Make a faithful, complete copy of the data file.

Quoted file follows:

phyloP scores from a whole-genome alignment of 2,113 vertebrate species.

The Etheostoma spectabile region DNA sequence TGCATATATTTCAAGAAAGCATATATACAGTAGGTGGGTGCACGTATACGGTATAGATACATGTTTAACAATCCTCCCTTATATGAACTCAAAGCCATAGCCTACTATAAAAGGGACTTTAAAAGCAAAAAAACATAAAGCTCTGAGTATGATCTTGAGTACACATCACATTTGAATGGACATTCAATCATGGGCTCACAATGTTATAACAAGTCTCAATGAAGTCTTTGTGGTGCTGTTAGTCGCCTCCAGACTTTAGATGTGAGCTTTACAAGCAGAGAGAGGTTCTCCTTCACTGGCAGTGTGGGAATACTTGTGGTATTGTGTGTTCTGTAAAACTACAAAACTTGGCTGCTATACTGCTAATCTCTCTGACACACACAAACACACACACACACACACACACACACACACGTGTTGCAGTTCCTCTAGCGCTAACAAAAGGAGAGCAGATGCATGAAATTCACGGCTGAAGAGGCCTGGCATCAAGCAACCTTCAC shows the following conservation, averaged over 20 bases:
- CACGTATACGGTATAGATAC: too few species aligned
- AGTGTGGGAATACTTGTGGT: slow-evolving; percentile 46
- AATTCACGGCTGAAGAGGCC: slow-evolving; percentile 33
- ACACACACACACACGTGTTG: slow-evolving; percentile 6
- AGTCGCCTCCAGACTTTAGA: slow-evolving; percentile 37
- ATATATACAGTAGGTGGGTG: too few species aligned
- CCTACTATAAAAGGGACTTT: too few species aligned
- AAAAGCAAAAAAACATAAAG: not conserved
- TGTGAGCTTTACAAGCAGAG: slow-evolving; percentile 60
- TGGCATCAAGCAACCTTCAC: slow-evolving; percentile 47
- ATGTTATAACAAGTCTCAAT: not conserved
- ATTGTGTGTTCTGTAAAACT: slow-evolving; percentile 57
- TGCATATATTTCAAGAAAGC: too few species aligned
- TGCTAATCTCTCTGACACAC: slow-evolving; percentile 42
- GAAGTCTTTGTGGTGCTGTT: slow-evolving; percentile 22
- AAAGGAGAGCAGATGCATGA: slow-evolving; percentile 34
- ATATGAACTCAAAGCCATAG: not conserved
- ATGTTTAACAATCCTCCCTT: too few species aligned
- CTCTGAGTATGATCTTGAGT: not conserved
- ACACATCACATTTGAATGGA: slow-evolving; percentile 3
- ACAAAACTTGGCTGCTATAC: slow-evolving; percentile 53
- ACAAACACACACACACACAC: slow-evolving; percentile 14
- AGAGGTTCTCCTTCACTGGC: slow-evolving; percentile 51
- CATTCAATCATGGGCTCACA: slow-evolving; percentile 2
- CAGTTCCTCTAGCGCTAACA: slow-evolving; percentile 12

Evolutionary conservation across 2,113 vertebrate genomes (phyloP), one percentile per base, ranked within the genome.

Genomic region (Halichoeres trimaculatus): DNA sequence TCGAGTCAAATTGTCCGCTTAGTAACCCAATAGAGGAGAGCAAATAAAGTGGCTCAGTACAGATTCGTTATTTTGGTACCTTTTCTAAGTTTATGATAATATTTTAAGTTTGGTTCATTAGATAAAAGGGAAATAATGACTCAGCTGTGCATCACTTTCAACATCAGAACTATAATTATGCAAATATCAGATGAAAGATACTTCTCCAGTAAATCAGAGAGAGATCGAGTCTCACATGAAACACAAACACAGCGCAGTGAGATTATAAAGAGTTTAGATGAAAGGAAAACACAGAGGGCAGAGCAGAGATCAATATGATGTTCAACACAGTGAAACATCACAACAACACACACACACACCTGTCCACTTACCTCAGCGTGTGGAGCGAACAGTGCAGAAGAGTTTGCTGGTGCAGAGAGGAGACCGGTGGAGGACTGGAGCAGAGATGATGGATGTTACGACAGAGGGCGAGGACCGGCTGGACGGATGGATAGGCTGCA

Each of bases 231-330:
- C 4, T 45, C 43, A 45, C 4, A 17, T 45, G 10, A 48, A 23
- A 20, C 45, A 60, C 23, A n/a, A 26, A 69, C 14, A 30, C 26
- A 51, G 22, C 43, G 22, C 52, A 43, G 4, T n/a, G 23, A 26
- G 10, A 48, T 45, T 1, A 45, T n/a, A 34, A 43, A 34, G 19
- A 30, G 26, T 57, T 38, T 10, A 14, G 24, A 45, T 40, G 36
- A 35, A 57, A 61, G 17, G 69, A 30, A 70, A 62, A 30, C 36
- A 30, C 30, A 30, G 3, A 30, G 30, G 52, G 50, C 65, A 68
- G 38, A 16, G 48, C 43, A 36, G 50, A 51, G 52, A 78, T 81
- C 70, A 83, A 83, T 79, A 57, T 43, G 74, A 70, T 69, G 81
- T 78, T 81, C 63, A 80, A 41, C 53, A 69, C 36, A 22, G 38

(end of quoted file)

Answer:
phyloP scores from a whole-genome alignment of 2,113 vertebrate species.

The Etheostoma spectabile region DNA sequence TGCATATATTTCAAGAAAGCATATATACAGTAGGTGGGTGCACGTATACGGTATAGATACATGTTTAACAATCCTCCCTTATATGAACTCAAAGCCATAGCCTACTATAAAAGGGACTTTAAAAGCAAAAAAACATAAAGCTCTGAGTATGATCTTGAGTACACATCACATTTGAATGGACATTCAATCATGGGCTCACAATGTTATAACAAGTCTCAATGAAGTCTTTGTGGTGCTGTTAGTCGCCTCCAGACTTTAGATGTGAGCTTTACAAGCAGAGAGAGGTTCTCCTTCACTGGCAGTGTGGGAATACTTGTGGTATTGTGTGTTCTGTAAAACTACAAAACTTGGCTGCTATACTGCTAATCTCTCTGACACACACAAACACACACACACACACACACACACACACACGTGTTGCAGTTCCTCTAGCGCTAACAAAAGGAGAGCAGATGCATGAAATTCACGGCTGAAGAGGCCTGGCATCAAGCAACCTTCAC shows the following conservation, averaged over 20 bases:
- CACGTATACGGTATAGATAC: too few species aligned
- AGTGTGGGAATACTTGTGGT: slow-evolving; percentile 46
- AATTCACGGCTGAAGAGGCC: slow-evolving; percentile 33
- ACACACACACACACGTGTTG: slow-evolving; percentile 6
- AGTCGCCTCCAGACTTTAGA: slow-evolving; percentile 37
- ATATATACAGTAGGTGGGTG: too few species aligned
- CCTACTATAAAAGGGACTTT: too few species aligned
- AAAAGCAAAAAAACATAAAG: not conserved
- TGTGAGCTTTACAAGCAGAG: slow-evolving; percentile 60
- TGGCATCAAGCAACCTTCAC: slow-evolving; percentile 47
- ATGTTATAACAAGTCTCAAT: not conserved
- ATTGTGTGTTCTGTAAAACT: slow-evolving; percentile 57
- TGCATATATTTCAAGAAAGC: too few species aligned
- TGCTAATCTCTCTGACACAC: slow-evolving; percentile 42
- GAAGTCTTTGTGGTGCTGTT: slow-evolving; percentile 22
- AAAGGAGAGCAGATGCATGA: slow-evolving; percentile 34
- ATATGAACTCAAAGCCATAG: not conserved
- ATGTTTAACAATCCTCCCTT: too few species aligned
- CTCTGAGTATGATCTTGAGT: not conserved
- ACACATCACATTTGAATGGA: slow-evolving; percentile 3
- ACAAAACTTGGCTGCTATAC: slow-evolving; percentile 53
- ACAAACACACACACACACAC: slow-evolving; percentile 14
- AGAGGTTCTCCTTCACTGGC: slow-evolving; percentile 51
- CATTCAATCATGGGCTCACA: slow-evolving; percentile 2
- CAGTTCCTCTAGCGCTAACA: slow-evolving; percentile 12

Evolutionary conservation across 2,113 vertebrate genomes (phyloP), one percentile per base, ranked within the genome.

Genomic region (Halichoeres trimaculatus): DNA sequence TCGAGTCAAATTGTCCGCTTAGTAACCCAATAGAGGAGAGCAAATAAAGTGGCTCAGTACAGATTCGTTATTTTGGTACCTTTTCTAAGTTTATGATAATATTTTAAGTTTGGTTCATTAGATAAAAGGGAAATAATGACTCAGCTGTGCATCACTTTCAACATCAGAACTATAATTATGCAAATATCAGATGAAAGATACTTCTCCAGTAAATCAGAGAGAGATCGAGTCTCACATGAAACACAAACACAGCGCAGTGAGATTATAAAGAGTTTAGATGAAAGGAAAACACAGAGGGCAGAGCAGAGATCAATATGATGTTCAACACAGTGAAACATCACAACAACACACACACACACCTGTCCACTTACCTCAGCGTGTGGAGCGAACAGTGCAGAAGAGTTTGCTGGTGCAGAGAGGAGACCGGTGGAGGACTGGAGCAGAGATGATGGATGTTACGACAGAGGGCGAGGACCGGCTGGACGGATGGATAGGCTGCA

Each of bases 231-330:
- C 4, T 45, C 43, A 45, C 4, A 17, T 45, G 10, A 48, A 23
- A 20, C 45, A 60, C 23, A n/a, A 26, A 69, C 14, A 30, C 26
- A 51, G 22, C 43, G 22, C 52, A 43, G 4, T n/a, G 23, A 26
- G 10, A 48, T 45, T 1, A 45, T n/a, A 34, A 43, A 34, G 19
- A 30, G 26, T 57, T 38, T 10, A 14, G 24, A 45, T 40, G 36
- A 35, A 57, A 61, G 17, G 69, A 30, A 70, A 62, A 30, C 36
- A 30, C 30, A 30, G 3, A 30, G 30, G 52, G 50, C 65, A 68
- G 38, A 16, G 48, C 43, A 36, G 50, A 51, G 52, A 78, T 81
- C 70, A 83, A 83, T 79, A 57, T 43, G 74, A 70, T 69, G 81
- T 78, T 81, C 63, A 80, A 41, C 53, A 69, C 36, A 22, G 38